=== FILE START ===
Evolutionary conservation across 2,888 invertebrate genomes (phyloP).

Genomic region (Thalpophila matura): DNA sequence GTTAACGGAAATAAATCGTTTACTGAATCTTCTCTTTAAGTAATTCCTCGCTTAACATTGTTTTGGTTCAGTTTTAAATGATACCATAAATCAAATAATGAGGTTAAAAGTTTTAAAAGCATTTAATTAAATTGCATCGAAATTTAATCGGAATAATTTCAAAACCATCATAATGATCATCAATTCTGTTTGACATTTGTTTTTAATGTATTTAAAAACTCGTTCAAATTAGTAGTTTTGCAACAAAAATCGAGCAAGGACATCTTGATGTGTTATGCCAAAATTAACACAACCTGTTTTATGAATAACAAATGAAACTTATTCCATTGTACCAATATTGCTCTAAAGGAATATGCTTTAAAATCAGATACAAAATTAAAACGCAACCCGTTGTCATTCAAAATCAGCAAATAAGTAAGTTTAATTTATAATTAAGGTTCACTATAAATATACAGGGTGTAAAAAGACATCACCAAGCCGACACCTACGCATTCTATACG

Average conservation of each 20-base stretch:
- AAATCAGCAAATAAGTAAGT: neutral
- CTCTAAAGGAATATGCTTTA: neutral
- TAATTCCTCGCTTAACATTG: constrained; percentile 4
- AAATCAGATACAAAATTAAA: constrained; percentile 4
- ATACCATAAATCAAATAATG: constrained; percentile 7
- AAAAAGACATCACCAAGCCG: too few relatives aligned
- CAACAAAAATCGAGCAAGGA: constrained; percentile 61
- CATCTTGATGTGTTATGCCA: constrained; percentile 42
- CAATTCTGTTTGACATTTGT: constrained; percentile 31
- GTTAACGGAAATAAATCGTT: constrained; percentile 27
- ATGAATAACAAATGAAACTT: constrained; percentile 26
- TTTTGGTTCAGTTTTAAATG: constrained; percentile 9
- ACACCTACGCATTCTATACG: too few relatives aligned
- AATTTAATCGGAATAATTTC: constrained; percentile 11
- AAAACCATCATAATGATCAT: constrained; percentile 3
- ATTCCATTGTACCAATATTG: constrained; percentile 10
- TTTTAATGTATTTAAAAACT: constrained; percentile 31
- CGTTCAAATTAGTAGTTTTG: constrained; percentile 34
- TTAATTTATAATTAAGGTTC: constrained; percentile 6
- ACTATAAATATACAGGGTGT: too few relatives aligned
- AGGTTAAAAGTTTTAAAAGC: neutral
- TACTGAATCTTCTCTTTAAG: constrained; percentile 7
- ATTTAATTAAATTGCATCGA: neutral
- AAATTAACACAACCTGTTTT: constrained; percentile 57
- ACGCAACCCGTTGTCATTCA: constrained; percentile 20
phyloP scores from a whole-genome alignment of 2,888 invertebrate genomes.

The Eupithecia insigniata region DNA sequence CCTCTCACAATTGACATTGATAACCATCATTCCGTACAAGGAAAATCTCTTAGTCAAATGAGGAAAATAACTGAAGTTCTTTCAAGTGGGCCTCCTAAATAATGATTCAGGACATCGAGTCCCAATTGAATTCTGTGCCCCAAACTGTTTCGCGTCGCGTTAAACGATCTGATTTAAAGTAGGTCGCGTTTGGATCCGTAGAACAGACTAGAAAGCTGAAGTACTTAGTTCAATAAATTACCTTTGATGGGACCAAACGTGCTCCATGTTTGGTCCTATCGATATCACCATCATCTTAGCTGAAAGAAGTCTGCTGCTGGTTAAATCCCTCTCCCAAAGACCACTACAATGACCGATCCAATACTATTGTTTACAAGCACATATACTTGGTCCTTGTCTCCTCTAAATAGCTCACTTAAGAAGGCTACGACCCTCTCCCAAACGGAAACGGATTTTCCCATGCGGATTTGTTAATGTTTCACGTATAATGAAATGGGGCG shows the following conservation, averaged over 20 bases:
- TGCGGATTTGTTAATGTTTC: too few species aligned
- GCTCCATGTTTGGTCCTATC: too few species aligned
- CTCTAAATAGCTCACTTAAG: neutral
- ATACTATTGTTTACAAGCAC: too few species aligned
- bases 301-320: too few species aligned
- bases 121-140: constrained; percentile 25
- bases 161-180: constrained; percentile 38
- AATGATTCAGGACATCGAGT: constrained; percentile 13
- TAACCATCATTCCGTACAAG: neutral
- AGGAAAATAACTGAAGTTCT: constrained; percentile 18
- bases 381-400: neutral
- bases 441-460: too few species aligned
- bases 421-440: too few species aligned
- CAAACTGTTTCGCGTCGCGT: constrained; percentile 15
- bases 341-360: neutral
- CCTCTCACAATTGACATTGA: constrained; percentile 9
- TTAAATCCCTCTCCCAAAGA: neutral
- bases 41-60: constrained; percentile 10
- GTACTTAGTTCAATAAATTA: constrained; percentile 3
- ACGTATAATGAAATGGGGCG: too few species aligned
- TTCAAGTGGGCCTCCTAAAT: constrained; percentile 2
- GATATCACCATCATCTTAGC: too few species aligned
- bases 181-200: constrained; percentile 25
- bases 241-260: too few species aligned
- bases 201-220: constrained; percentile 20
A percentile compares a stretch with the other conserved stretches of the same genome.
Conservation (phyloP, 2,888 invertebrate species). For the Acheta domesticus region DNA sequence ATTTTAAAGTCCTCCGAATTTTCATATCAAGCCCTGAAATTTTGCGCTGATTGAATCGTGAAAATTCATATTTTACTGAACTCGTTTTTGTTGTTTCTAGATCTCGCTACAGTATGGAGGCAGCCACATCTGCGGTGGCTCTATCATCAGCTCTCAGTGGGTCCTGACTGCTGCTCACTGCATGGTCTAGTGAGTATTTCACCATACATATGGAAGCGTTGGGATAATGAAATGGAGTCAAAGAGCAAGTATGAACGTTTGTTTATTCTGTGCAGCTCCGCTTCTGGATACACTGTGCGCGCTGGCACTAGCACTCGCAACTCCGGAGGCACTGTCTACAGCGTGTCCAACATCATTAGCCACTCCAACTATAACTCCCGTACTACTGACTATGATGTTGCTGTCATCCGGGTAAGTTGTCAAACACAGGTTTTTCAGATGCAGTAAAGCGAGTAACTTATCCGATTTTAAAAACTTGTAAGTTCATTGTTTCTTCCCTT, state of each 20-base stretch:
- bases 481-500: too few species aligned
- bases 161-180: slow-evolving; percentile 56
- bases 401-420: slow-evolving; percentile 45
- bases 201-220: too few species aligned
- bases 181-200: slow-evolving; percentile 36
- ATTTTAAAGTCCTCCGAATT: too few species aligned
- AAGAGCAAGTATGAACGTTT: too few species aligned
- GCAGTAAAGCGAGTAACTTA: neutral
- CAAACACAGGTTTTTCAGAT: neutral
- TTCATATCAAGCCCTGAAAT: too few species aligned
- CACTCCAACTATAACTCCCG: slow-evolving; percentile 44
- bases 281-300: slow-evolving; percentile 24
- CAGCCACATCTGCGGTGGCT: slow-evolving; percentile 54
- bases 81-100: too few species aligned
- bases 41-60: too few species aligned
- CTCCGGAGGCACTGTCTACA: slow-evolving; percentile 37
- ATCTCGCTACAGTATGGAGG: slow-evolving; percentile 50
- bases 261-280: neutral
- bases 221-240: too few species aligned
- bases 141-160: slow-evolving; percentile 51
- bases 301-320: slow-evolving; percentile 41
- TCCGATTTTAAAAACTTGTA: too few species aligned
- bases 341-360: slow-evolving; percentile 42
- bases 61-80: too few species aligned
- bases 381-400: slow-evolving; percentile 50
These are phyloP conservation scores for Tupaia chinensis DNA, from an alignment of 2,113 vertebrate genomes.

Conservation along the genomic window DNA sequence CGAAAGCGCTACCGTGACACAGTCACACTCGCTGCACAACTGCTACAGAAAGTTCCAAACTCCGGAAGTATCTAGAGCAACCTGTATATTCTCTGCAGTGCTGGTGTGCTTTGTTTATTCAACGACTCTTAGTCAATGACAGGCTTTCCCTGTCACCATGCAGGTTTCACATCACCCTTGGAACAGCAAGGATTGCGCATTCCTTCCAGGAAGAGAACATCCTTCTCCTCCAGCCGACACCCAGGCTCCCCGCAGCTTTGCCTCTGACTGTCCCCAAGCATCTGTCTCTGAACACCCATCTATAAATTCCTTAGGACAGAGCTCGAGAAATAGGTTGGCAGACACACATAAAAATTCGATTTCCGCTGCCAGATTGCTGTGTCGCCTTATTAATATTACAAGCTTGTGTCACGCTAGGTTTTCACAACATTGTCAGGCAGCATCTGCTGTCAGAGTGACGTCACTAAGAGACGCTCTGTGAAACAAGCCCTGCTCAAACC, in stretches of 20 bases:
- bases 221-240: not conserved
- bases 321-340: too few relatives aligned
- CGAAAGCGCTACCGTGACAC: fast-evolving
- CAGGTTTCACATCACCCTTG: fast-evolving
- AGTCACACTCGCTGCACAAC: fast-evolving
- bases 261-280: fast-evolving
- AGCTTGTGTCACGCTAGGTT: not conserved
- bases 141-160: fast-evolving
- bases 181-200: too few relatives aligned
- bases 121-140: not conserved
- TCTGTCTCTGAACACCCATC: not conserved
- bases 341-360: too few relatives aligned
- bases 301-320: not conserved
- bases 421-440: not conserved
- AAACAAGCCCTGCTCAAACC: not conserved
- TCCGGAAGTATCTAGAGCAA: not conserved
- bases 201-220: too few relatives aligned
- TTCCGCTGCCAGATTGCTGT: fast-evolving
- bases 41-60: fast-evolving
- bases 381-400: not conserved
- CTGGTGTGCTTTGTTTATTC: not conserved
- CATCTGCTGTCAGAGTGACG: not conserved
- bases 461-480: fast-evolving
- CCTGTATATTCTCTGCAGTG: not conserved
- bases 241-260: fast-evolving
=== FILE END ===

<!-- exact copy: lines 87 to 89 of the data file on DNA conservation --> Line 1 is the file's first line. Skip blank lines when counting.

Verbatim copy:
- CGAAAGCGCTACCGTGACAC: fast-evolving
- CAGGTTTCACATCACCCTTG: fast-evolving
- AGTCACACTCGCTGCACAAC: fast-evolving